Last Updated on June 7, 2022, by eNotes Editorial. Word Count: 169
I enjoyed The Dream Team so much that I didn't care whether it was naturalistic or not. Although it's a first novel, its author, Joe McGinniss, is already well-known for his The Selling of the President and he has disarmingly made the novel's hero/narrator a best-selling author…. Joe McGinniss tells his story nimbly—the matter is light and he keeps the tone light—but it is above all, perhaps, an excuse to communicate his enthusiasm for horse-racing and as such, in the end, almost more of a rhapsody than a farce. Certainly the most memorable scene is that in which the radio interviewer covers the floor of his hotel room with charts of racing form and goes to work with slide-rule and note-books, making allowance even for the weather. His comic obsession, the result of which in the story is only to make the narrator lose still more money, is also the motive force of the novel.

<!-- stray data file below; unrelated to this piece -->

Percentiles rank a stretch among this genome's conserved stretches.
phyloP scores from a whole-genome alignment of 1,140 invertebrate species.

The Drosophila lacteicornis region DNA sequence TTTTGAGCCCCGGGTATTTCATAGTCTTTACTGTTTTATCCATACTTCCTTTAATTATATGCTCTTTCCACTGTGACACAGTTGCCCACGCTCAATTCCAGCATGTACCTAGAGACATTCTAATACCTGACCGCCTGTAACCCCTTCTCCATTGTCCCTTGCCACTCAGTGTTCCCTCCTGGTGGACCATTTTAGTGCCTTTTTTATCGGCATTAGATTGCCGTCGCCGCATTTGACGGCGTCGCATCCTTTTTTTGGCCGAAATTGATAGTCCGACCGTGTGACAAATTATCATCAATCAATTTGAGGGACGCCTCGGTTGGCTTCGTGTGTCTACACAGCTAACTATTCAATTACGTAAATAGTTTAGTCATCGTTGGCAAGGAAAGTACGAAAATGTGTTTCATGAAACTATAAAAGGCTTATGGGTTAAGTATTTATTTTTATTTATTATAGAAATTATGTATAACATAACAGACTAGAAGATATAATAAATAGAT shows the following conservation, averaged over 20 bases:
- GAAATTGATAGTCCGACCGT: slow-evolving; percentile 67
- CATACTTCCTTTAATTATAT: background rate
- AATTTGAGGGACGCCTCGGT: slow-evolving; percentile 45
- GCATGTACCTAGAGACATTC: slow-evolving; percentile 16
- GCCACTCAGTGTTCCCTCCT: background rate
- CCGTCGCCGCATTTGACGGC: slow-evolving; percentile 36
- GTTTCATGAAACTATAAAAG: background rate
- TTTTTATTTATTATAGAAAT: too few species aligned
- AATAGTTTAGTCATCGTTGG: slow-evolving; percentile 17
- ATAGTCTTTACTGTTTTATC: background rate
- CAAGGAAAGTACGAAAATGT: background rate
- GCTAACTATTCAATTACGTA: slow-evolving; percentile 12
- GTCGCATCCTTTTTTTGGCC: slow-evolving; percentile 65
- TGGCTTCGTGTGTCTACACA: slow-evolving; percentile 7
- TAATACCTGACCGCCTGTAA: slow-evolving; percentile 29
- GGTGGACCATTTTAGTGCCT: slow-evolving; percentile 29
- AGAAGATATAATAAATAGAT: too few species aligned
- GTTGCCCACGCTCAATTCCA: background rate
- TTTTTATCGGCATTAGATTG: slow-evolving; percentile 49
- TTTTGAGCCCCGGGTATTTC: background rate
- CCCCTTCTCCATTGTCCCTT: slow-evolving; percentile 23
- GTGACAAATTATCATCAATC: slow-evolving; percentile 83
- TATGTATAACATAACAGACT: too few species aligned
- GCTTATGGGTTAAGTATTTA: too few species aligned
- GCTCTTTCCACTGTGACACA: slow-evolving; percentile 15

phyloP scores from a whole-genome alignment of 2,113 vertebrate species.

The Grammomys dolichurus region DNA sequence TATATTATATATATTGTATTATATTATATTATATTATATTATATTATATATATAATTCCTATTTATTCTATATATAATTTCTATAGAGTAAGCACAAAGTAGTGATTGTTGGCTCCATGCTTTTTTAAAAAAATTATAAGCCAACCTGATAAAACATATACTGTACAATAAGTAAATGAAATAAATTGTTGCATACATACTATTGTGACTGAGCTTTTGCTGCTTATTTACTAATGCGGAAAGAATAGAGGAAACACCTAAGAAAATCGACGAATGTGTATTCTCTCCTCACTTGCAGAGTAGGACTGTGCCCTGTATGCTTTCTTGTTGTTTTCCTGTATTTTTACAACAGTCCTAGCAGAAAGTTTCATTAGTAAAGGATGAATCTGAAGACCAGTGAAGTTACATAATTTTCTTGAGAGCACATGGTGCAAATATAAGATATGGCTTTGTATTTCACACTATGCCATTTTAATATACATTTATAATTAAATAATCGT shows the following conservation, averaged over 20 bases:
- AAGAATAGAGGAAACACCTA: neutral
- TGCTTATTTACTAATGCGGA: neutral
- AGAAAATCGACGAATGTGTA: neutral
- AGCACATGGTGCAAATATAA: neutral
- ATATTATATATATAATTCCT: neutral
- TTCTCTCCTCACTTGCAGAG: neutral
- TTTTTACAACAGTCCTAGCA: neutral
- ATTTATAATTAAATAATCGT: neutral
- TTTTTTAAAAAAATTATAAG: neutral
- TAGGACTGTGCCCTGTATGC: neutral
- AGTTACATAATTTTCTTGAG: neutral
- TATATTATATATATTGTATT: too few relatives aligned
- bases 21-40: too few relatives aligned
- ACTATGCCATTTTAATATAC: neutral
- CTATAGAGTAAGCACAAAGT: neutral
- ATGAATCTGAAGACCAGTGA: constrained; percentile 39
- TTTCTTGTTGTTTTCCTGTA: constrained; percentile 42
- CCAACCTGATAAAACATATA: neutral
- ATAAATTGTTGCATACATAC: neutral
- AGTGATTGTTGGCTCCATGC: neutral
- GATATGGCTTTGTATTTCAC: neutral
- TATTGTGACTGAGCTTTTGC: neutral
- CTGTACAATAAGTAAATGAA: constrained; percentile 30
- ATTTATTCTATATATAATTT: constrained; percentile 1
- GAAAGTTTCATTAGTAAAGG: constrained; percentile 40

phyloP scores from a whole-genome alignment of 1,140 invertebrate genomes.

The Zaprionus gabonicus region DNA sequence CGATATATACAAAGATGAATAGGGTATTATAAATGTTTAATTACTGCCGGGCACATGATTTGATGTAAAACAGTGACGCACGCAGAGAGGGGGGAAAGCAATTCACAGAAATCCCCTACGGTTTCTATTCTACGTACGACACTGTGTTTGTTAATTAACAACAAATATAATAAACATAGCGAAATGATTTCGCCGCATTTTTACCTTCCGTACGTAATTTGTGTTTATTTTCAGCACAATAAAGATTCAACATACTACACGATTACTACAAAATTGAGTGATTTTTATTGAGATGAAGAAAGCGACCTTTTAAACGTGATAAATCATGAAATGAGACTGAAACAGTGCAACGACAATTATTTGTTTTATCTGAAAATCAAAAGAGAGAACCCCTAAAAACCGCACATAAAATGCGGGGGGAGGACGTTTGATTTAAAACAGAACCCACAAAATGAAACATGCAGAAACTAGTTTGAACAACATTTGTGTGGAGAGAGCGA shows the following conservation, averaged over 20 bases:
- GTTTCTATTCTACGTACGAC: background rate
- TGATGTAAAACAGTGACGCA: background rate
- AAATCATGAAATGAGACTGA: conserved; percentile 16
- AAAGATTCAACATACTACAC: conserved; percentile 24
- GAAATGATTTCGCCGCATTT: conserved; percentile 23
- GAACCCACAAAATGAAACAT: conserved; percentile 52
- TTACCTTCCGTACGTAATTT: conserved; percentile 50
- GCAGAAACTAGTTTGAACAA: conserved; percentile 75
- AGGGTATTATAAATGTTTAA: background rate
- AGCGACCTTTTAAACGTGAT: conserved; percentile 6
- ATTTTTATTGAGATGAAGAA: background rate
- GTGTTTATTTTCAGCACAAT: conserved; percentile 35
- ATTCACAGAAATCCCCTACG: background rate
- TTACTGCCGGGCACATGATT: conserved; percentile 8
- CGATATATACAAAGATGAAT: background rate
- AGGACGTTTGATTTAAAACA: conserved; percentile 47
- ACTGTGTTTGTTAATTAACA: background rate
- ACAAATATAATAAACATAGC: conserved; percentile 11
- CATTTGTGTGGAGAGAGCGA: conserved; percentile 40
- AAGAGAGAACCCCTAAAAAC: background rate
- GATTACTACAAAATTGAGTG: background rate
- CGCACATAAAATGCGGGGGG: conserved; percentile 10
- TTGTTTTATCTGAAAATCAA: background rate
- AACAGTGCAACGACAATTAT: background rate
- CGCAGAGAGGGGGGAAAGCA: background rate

John Spurling, "Against Nature," in New Statesman, Vol. 85, No. 2202, June 1, 1973, p. 817.∗